PA shouldn’t bet on casinos for fast tax fix
While there is no such thing as a sure bet, it’s a fairly safe wager that the upcoming mini-casino auction will be a bust.
State lawmakers in June, wishing for a tax boost, ordered the state Gaming Control Board to try to auction off a mini-casino license.
But unlike in Disney’s “Pinocchio,” wishing upon a star doesn’t make “your dreams come true.”
The odds of the state even getting a bid in the Sept. 2 auction are astronomical given that no bids were received in the two most recent auctions for a license in 2018 and 2019. The state initially had hoped to auction off 10 mini-casino licenses, but interest evaporated after five licenses were auctioned off, which had the effect of making the state’s major population centers off-limits as sites because of a 40-mile exclusion zone around existing licensed areas.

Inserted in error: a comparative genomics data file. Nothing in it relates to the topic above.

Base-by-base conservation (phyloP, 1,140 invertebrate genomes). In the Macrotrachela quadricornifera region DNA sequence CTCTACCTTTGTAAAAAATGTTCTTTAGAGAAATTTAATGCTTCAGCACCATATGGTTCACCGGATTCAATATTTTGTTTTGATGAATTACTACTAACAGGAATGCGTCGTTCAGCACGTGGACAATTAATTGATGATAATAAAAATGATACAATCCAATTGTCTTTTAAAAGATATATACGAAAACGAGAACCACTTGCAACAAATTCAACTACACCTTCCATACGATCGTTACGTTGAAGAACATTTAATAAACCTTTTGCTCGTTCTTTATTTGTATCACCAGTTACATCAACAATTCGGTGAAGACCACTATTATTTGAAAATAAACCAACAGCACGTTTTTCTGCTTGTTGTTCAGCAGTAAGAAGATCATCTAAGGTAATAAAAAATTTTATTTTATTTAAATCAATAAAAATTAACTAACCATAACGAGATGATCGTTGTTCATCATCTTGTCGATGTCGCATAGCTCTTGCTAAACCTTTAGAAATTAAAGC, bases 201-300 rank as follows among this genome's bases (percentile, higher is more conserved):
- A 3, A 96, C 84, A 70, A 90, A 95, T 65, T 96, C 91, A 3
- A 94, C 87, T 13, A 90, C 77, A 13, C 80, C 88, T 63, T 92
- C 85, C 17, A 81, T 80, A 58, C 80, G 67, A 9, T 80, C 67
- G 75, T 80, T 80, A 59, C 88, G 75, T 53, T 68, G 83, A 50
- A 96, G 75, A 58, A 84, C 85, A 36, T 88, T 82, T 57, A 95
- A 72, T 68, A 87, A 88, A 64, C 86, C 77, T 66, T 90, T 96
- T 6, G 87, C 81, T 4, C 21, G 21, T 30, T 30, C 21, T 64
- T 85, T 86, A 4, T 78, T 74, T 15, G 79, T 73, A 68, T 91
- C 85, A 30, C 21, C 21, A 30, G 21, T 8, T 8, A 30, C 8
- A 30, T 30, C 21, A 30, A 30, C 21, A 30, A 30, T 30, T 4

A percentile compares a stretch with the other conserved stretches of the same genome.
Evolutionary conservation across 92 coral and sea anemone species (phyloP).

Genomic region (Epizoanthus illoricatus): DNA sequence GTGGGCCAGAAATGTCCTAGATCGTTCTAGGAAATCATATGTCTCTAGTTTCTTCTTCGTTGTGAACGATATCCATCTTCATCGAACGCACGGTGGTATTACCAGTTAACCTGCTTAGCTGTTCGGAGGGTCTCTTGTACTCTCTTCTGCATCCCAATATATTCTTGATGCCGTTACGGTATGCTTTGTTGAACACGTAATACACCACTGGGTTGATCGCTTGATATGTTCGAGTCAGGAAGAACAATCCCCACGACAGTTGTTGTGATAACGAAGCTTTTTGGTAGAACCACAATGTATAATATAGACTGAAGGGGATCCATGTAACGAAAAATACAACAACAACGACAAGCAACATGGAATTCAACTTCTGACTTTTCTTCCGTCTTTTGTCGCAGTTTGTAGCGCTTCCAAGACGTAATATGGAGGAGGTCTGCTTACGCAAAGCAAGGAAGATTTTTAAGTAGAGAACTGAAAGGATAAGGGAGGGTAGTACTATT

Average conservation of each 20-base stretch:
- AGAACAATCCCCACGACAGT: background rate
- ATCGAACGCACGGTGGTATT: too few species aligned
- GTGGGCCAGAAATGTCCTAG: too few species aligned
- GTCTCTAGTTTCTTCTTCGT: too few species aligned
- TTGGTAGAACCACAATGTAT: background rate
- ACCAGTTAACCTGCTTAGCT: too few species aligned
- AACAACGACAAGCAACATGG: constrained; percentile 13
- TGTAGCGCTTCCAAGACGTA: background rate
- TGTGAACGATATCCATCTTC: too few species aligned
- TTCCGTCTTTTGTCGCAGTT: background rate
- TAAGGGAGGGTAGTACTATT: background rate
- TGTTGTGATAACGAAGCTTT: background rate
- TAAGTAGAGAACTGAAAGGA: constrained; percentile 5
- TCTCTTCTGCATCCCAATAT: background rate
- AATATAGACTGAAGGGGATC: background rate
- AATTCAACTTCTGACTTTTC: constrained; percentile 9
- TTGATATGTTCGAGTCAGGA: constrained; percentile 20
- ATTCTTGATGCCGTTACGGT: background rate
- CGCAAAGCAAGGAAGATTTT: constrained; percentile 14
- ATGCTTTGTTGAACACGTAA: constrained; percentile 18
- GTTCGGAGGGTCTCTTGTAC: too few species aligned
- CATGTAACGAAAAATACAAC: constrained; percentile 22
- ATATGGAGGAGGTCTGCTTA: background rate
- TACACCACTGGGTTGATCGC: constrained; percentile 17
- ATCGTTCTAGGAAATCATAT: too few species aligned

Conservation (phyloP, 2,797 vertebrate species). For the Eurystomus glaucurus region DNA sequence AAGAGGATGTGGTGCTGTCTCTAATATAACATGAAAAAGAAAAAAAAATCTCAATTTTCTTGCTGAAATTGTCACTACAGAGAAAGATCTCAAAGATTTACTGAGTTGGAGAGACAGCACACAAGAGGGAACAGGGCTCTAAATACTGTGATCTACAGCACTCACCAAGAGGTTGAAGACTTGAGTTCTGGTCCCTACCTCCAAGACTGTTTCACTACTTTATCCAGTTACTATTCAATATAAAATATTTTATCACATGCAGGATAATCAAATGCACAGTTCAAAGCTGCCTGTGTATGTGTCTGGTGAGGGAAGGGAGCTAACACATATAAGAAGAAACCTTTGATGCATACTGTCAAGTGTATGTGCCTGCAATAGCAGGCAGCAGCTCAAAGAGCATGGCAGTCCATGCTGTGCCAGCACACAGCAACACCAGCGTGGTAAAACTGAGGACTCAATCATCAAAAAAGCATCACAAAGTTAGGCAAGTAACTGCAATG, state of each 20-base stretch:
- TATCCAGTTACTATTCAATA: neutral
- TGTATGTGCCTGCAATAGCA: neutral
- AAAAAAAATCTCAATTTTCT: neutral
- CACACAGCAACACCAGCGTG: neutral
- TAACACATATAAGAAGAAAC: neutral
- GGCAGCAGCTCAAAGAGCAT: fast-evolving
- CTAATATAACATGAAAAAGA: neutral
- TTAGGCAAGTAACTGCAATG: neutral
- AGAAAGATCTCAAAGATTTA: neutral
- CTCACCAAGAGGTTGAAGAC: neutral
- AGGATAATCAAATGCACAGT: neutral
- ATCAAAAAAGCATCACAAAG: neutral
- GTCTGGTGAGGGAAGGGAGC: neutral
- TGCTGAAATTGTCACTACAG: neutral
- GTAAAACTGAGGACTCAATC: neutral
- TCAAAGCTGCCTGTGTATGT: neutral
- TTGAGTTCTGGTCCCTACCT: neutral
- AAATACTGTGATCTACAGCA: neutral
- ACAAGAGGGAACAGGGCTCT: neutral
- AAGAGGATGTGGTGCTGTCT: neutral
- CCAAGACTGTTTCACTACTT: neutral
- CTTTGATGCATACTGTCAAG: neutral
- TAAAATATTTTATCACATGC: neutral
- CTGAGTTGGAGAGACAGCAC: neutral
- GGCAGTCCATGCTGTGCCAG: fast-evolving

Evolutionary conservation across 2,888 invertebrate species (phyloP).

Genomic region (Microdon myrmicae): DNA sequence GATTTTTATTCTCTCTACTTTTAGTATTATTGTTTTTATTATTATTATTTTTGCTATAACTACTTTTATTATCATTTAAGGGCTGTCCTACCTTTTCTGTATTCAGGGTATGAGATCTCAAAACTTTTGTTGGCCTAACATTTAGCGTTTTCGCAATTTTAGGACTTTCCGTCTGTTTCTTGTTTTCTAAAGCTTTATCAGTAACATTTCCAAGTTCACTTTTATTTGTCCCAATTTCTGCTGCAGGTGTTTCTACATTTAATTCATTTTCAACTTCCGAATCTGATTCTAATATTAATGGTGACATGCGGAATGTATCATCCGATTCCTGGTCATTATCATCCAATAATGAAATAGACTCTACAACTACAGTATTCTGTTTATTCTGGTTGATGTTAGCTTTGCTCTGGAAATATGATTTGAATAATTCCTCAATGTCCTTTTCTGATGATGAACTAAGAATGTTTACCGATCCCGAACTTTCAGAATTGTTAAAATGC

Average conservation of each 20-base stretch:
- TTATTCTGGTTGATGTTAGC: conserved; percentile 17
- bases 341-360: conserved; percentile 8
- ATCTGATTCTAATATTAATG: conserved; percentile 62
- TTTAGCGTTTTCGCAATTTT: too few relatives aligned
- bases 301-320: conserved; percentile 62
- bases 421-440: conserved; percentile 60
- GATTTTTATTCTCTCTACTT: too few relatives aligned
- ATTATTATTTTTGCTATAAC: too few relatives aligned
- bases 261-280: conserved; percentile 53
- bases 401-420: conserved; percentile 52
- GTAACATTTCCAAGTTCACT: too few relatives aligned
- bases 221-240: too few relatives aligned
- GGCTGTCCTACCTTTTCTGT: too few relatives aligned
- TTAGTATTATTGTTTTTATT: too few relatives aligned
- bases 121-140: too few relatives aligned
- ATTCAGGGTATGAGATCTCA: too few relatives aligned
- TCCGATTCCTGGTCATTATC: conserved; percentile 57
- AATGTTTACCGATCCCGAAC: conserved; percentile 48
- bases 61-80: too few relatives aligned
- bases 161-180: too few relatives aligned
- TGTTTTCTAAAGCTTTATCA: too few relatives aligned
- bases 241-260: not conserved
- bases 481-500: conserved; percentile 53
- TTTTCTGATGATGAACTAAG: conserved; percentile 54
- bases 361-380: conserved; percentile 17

While the Altoona, State College and Williamsport regions, and rural areas along Pennsylvania’s northern and western borders, remain as options, potential bidders could not see winning hand in those areas after paying for a license, building a facility, covering overhead and paying high taxes.
If that was the case in 2018 and 2019 when the economy was booming, why would anyone believe things would be different given 2020’s coronavirus-ravaged economy? And don’t forget the COVID-19 pandemic kept casinos largely closed for about four months.
Someone might have their competency questioned — or be a business genius to see what others cannot — to bid on a license given these circumstances.
We understand state lawmakers’ desire to find more tax revenue to bridge Pennsylvania’s budget abyss. But the state has pretty much milked casino gambling dry, and in the process, put the state lottery in a bind.
Legislators and the governor need to look elsewhere for a new infusion of tax revenue. Trying to sell more licenses for casinos is just wasting time.
Pennsylvania isn’t “Pinocchio,” and dreams don’t always come true.